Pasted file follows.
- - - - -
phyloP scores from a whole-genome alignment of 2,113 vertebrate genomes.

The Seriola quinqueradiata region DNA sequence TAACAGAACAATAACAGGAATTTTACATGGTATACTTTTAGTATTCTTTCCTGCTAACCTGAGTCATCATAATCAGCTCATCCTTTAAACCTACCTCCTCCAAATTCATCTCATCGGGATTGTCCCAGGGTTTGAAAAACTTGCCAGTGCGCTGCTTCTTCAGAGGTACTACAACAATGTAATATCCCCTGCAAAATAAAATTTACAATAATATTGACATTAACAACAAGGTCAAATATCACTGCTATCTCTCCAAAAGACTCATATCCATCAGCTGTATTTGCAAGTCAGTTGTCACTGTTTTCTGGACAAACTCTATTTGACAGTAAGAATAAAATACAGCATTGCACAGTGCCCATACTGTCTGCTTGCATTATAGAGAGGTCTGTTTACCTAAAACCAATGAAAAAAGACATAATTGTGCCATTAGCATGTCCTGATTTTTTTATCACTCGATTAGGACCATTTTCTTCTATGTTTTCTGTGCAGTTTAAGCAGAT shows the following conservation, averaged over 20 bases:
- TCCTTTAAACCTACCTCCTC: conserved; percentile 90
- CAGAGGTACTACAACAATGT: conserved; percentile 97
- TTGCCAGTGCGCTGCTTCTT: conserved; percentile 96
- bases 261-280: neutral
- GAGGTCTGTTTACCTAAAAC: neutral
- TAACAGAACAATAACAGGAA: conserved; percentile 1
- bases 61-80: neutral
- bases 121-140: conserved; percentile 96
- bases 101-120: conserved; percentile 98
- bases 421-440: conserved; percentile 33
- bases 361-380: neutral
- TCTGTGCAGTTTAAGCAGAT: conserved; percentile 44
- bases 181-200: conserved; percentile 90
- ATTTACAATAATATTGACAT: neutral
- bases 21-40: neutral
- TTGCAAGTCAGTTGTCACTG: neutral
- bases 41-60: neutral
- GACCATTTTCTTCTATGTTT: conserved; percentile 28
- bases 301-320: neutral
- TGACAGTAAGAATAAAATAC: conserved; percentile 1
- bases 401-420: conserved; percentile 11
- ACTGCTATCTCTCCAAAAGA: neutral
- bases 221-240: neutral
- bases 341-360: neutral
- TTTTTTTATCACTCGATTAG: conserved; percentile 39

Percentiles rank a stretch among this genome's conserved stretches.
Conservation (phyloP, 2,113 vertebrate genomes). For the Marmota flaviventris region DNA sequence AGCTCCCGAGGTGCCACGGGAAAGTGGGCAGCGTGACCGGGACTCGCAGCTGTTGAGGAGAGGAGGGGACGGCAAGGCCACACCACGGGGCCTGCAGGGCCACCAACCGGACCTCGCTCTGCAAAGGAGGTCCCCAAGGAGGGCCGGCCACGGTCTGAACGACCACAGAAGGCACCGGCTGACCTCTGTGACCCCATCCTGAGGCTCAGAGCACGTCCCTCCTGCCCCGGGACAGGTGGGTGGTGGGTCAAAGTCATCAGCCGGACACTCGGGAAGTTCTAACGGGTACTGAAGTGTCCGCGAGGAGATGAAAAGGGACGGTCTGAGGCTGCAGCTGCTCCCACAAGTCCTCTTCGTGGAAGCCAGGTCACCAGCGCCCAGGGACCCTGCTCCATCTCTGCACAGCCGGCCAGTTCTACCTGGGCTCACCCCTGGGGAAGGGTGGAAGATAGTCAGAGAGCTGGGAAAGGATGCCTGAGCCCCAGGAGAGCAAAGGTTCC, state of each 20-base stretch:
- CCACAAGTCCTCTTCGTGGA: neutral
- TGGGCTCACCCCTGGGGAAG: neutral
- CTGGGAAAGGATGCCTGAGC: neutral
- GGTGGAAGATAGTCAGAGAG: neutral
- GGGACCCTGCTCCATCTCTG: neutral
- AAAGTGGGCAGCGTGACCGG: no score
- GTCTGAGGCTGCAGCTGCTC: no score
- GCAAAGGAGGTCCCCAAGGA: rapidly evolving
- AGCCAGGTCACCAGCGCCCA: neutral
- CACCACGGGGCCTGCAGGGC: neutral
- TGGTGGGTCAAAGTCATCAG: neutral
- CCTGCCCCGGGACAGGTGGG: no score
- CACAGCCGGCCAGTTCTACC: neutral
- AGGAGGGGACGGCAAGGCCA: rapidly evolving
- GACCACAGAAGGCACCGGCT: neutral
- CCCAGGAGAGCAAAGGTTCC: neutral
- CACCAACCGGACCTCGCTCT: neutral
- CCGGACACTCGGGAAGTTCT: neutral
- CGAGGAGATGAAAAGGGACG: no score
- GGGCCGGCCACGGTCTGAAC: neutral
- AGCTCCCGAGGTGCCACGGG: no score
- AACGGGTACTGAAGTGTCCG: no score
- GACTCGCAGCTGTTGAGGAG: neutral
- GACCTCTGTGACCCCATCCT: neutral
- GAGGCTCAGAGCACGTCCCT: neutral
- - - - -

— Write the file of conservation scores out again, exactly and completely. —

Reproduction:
phyloP scores from a whole-genome alignment of 2,113 vertebrate genomes.

The Seriola quinqueradiata region DNA sequence TAACAGAACAATAACAGGAATTTTACATGGTATACTTTTAGTATTCTTTCCTGCTAACCTGAGTCATCATAATCAGCTCATCCTTTAAACCTACCTCCTCCAAATTCATCTCATCGGGATTGTCCCAGGGTTTGAAAAACTTGCCAGTGCGCTGCTTCTTCAGAGGTACTACAACAATGTAATATCCCCTGCAAAATAAAATTTACAATAATATTGACATTAACAACAAGGTCAAATATCACTGCTATCTCTCCAAAAGACTCATATCCATCAGCTGTATTTGCAAGTCAGTTGTCACTGTTTTCTGGACAAACTCTATTTGACAGTAAGAATAAAATACAGCATTGCACAGTGCCCATACTGTCTGCTTGCATTATAGAGAGGTCTGTTTACCTAAAACCAATGAAAAAAGACATAATTGTGCCATTAGCATGTCCTGATTTTTTTATCACTCGATTAGGACCATTTTCTTCTATGTTTTCTGTGCAGTTTAAGCAGAT shows the following conservation, averaged over 20 bases:
- TCCTTTAAACCTACCTCCTC: conserved; percentile 90
- CAGAGGTACTACAACAATGT: conserved; percentile 97
- TTGCCAGTGCGCTGCTTCTT: conserved; percentile 96
- bases 261-280: neutral
- GAGGTCTGTTTACCTAAAAC: neutral
- TAACAGAACAATAACAGGAA: conserved; percentile 1
- bases 61-80: neutral
- bases 121-140: conserved; percentile 96
- bases 101-120: conserved; percentile 98
- bases 421-440: conserved; percentile 33
- bases 361-380: neutral
- TCTGTGCAGTTTAAGCAGAT: conserved; percentile 44
- bases 181-200: conserved; percentile 90
- ATTTACAATAATATTGACAT: neutral
- bases 21-40: neutral
- TTGCAAGTCAGTTGTCACTG: neutral
- bases 41-60: neutral
- GACCATTTTCTTCTATGTTT: conserved; percentile 28
- bases 301-320: neutral
- TGACAGTAAGAATAAAATAC: conserved; percentile 1
- bases 401-420: conserved; percentile 11
- ACTGCTATCTCTCCAAAAGA: neutral
- bases 221-240: neutral
- bases 341-360: neutral
- TTTTTTTATCACTCGATTAG: conserved; percentile 39

Percentiles rank a stretch among this genome's conserved stretches.
Conservation (phyloP, 2,113 vertebrate genomes). For the Marmota flaviventris region DNA sequence AGCTCCCGAGGTGCCACGGGAAAGTGGGCAGCGTGACCGGGACTCGCAGCTGTTGAGGAGAGGAGGGGACGGCAAGGCCACACCACGGGGCCTGCAGGGCCACCAACCGGACCTCGCTCTGCAAAGGAGGTCCCCAAGGAGGGCCGGCCACGGTCTGAACGACCACAGAAGGCACCGGCTGACCTCTGTGACCCCATCCTGAGGCTCAGAGCACGTCCCTCCTGCCCCGGGACAGGTGGGTGGTGGGTCAAAGTCATCAGCCGGACACTCGGGAAGTTCTAACGGGTACTGAAGTGTCCGCGAGGAGATGAAAAGGGACGGTCTGAGGCTGCAGCTGCTCCCACAAGTCCTCTTCGTGGAAGCCAGGTCACCAGCGCCCAGGGACCCTGCTCCATCTCTGCACAGCCGGCCAGTTCTACCTGGGCTCACCCCTGGGGAAGGGTGGAAGATAGTCAGAGAGCTGGGAAAGGATGCCTGAGCCCCAGGAGAGCAAAGGTTCC, state of each 20-base stretch:
- CCACAAGTCCTCTTCGTGGA: neutral
- TGGGCTCACCCCTGGGGAAG: neutral
- CTGGGAAAGGATGCCTGAGC: neutral
- GGTGGAAGATAGTCAGAGAG: neutral
- GGGACCCTGCTCCATCTCTG: neutral
- AAAGTGGGCAGCGTGACCGG: no score
- GTCTGAGGCTGCAGCTGCTC: no score
- GCAAAGGAGGTCCCCAAGGA: rapidly evolving
- AGCCAGGTCACCAGCGCCCA: neutral
- CACCACGGGGCCTGCAGGGC: neutral
- TGGTGGGTCAAAGTCATCAG: neutral
- CCTGCCCCGGGACAGGTGGG: no score
- CACAGCCGGCCAGTTCTACC: neutral
- AGGAGGGGACGGCAAGGCCA: rapidly evolving
- GACCACAGAAGGCACCGGCT: neutral
- CCCAGGAGAGCAAAGGTTCC: neutral
- CACCAACCGGACCTCGCTCT: neutral
- CCGGACACTCGGGAAGTTCT: neutral
- CGAGGAGATGAAAAGGGACG: no score
- GGGCCGGCCACGGTCTGAAC: neutral
- AGCTCCCGAGGTGCCACGGG: no score
- AACGGGTACTGAAGTGTCCG: no score
- GACTCGCAGCTGTTGAGGAG: neutral
- GACCTCTGTGACCCCATCCT: neutral
- GAGGCTCAGAGCACGTCCCT: neutral